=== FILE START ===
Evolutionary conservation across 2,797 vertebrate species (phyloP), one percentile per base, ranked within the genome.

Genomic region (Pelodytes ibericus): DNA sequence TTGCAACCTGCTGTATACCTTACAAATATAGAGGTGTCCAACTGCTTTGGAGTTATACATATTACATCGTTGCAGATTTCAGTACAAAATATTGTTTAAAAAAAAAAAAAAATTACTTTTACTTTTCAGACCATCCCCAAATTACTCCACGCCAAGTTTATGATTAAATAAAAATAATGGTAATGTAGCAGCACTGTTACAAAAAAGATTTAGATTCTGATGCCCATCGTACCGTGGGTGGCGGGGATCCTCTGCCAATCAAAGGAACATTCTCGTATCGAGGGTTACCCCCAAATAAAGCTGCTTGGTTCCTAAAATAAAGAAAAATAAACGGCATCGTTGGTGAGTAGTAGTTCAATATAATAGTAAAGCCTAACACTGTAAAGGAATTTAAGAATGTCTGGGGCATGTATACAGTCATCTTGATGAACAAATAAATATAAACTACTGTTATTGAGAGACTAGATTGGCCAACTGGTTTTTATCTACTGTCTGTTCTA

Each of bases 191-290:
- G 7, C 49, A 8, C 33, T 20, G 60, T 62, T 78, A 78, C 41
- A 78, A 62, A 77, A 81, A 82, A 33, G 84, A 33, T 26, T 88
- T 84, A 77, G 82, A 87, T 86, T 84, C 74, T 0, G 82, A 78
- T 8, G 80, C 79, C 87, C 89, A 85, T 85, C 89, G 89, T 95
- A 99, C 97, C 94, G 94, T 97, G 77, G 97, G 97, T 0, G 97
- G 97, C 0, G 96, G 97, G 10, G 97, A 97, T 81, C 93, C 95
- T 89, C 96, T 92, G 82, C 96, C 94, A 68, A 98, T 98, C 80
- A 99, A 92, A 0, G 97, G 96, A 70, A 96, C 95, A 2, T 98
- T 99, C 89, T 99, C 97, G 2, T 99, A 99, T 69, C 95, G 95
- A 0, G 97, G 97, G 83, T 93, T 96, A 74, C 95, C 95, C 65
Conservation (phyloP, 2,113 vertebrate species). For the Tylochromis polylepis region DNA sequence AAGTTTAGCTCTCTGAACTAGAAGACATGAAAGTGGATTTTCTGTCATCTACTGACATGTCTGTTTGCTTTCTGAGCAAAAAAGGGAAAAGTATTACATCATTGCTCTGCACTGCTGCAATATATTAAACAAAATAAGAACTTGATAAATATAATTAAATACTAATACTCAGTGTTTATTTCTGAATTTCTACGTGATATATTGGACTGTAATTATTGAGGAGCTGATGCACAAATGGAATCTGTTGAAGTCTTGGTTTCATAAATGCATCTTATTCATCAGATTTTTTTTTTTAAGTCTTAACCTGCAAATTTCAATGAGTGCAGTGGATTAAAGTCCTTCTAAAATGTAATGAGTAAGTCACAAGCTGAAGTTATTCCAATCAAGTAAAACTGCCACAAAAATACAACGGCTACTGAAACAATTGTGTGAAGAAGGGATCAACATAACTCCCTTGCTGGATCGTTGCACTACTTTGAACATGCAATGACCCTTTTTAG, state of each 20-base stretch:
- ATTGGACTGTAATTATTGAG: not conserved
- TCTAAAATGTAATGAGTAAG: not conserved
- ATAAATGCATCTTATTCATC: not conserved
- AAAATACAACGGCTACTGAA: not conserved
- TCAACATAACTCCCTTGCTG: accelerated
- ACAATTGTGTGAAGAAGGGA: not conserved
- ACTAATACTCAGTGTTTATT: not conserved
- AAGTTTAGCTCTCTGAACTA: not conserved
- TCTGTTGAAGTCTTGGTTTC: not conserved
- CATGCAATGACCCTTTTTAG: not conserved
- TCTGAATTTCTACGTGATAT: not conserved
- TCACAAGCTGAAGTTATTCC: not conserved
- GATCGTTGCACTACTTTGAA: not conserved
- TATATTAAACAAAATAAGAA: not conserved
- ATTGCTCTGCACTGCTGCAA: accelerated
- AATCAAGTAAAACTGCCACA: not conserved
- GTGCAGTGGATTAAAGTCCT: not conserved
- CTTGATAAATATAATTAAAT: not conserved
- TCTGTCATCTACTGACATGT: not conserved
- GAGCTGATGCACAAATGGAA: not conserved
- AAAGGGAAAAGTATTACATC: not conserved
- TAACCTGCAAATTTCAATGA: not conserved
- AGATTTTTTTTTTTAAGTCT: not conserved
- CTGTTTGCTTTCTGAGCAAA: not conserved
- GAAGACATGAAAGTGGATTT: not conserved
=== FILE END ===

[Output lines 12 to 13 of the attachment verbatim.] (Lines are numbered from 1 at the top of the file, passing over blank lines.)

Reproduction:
- T 99, C 89, T 99, C 97, G 2, T 99, A 99, T 69, C 95, G 95
- A 0, G 97, G 97, G 83, T 93, T 96, A 74, C 95, C 95, C 65